Chris Walas was sent back to the drawing board, ultimately using animatronic puppets for Gizmo and the maniacal gremlins. As Dante recalled in an interview “We managed to figure out enough ways to cheat so that we could make Gizmo look real. We knew there was no way he was going to walk. So we figured the hero could carry him around in a backpack, and he could stick his head out”. Simple tricks often are the most effective.

Alien 3

Alien 3 is a film synonymous with behind the scenes trouble, a production that famously chewed up and spat out a slew of attached writers and directors before settling with David Fincher. The film planned a different take on the now famous Xenomorph, with alien inheriting some characteristics of its original host. The script called for an alien to have gestated inside an Ox (This was changed to a dog, except in the Assembly cut). Instead of the usual bipedal aliens, Alien 3s Xenomorph would need to walk on all fours.

Fincher wanted to shoot the new-born beast making a quick exit on all fours. Previously the monster had been a man in a suit, but this new challenge left effects artists puzzling about how to achieve the speed and movement required. Someone then had the bright idea of using a dog. A whippet was dressed in a Xenomorph suit at a screen test and shot running away down a corridor. No surprises for guessing that it was a failure, not only would the dog not wear a mask but it moved, well like a dog.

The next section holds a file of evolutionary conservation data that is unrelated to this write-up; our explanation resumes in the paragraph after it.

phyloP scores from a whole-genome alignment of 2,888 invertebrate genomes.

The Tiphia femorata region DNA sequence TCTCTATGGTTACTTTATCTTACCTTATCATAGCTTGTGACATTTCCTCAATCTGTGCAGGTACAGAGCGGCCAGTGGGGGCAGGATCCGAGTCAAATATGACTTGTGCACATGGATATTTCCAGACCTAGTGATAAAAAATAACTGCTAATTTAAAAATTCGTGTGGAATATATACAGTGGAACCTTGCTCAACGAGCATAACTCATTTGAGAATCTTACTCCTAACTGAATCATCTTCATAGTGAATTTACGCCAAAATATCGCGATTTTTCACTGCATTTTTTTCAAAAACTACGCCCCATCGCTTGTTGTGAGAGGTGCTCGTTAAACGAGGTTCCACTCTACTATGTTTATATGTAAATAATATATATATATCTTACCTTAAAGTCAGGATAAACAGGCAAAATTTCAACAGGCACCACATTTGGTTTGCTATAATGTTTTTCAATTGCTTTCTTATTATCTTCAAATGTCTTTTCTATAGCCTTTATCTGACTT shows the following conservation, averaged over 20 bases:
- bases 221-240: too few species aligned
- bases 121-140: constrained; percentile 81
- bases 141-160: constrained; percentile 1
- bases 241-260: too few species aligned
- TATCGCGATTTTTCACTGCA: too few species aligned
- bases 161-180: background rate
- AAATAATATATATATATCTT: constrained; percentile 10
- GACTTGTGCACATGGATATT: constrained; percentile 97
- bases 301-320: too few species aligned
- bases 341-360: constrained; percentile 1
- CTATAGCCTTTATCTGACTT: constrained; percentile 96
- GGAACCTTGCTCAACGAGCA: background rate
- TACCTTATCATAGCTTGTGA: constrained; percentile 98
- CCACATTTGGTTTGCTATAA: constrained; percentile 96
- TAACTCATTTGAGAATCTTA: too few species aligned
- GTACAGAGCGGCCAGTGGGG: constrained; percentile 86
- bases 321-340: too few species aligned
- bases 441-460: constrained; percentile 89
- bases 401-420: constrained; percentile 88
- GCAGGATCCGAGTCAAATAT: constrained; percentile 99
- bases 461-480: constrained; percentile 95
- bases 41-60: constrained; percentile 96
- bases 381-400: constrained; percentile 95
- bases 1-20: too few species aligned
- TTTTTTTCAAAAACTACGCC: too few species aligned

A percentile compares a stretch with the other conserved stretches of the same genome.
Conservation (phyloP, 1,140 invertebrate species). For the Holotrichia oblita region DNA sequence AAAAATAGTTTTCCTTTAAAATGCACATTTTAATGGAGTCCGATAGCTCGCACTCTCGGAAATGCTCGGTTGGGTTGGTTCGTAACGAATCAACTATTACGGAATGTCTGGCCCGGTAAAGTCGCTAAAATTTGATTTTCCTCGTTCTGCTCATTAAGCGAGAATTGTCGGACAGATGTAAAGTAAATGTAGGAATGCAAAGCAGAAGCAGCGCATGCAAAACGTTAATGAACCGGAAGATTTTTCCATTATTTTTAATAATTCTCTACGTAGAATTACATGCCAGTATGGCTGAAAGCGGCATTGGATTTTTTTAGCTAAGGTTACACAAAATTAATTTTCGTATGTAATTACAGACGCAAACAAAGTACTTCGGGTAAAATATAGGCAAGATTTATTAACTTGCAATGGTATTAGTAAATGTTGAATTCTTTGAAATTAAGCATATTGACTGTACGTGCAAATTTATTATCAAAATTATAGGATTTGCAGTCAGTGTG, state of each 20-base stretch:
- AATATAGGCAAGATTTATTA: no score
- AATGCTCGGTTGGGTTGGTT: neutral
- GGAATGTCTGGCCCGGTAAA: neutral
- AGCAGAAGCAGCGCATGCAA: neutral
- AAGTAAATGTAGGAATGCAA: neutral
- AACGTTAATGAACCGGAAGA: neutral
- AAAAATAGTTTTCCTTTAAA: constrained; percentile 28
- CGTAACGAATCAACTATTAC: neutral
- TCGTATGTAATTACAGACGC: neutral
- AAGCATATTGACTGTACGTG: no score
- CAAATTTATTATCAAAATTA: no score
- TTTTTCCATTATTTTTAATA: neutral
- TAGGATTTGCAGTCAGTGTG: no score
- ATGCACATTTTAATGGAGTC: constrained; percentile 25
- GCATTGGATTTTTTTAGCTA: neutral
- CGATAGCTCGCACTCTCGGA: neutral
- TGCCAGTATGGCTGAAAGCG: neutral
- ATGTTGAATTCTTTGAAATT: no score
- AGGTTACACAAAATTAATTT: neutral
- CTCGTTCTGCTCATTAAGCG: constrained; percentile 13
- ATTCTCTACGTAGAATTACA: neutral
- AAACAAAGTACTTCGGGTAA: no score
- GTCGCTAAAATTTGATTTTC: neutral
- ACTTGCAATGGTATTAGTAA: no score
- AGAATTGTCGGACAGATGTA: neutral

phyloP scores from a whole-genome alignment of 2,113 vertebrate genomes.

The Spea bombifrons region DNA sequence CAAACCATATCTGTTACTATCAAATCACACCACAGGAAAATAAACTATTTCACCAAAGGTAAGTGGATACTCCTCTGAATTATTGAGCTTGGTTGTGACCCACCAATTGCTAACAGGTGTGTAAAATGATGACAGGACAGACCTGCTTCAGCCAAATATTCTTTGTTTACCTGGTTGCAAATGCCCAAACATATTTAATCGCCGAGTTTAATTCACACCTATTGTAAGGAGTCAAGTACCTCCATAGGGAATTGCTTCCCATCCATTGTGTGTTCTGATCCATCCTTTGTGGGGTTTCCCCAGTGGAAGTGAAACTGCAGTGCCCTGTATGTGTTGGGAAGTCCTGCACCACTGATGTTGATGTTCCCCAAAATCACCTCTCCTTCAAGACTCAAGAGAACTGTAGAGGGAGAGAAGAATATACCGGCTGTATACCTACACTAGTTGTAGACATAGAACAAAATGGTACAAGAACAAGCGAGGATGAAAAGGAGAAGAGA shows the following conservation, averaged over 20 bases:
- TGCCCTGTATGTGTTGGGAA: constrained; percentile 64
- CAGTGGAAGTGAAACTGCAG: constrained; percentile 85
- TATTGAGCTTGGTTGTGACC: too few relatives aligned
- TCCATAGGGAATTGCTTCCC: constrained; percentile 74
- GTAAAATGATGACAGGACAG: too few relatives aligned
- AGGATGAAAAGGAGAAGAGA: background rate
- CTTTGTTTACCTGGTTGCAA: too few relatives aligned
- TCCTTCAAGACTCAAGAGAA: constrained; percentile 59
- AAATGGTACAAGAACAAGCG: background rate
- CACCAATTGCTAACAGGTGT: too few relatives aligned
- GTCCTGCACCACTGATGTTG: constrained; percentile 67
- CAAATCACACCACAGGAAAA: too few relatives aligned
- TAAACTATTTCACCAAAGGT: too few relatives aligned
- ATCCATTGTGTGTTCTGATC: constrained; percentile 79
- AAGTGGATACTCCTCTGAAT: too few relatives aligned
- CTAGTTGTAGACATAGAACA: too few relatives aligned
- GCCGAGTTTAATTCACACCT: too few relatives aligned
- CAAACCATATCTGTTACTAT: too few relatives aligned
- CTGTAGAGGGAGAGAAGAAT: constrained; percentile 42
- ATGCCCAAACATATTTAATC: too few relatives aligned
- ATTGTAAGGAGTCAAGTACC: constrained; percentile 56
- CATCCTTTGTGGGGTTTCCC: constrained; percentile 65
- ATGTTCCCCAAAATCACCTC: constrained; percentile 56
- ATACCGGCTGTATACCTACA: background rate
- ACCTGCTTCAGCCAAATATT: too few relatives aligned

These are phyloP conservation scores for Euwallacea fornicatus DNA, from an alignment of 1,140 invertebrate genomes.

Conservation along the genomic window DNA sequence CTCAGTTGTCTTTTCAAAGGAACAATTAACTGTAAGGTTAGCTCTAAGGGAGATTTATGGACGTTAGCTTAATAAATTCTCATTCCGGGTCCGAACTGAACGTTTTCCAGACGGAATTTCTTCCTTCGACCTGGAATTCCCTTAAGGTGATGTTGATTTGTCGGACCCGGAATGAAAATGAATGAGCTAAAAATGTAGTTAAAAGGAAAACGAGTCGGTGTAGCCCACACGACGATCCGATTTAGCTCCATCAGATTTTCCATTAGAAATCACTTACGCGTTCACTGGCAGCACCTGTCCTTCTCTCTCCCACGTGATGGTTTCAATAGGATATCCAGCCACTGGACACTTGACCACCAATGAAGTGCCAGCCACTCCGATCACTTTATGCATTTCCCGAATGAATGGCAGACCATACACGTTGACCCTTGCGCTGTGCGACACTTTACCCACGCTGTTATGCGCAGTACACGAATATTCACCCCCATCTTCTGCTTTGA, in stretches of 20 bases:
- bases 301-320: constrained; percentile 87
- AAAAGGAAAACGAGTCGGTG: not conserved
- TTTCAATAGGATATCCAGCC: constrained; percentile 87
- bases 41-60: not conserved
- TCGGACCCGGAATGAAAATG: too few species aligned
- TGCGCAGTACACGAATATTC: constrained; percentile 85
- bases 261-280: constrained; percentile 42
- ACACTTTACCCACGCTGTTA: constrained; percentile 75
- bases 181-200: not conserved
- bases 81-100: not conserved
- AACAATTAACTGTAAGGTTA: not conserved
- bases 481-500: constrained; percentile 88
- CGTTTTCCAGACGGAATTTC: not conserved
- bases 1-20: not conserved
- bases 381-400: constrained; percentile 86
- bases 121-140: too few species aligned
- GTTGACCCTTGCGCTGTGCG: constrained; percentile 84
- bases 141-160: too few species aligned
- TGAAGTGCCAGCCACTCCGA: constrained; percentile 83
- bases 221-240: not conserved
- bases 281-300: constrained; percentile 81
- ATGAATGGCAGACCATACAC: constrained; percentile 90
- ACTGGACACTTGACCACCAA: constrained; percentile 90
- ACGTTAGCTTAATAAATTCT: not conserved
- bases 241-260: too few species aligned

It proved too funny to be taken seriously, replaced instead by a more convincing (but less mobile) rod puppet. The movement of the alien was replaced by employing a point of view shot of it running away, meaning no need to create any effect at all.

It’s too easy to look back at some of these stories and laugh, now that CGI has given filmmakers limitless possibilities to create practically anything. This doesn’t give the creature effects artists their due, throughout the time before CGI they continued to conjure remarkable creatures through pioneering animatronics, ingenious puppetry and simple in camera trickery. It’s no wonder then, that part of the evolution of these effects was that any idea was trialled, even if it involved an animal. We can be glad these screen tests failed, now only for the amazing effects we ended up with but for the welfare of the animals as well.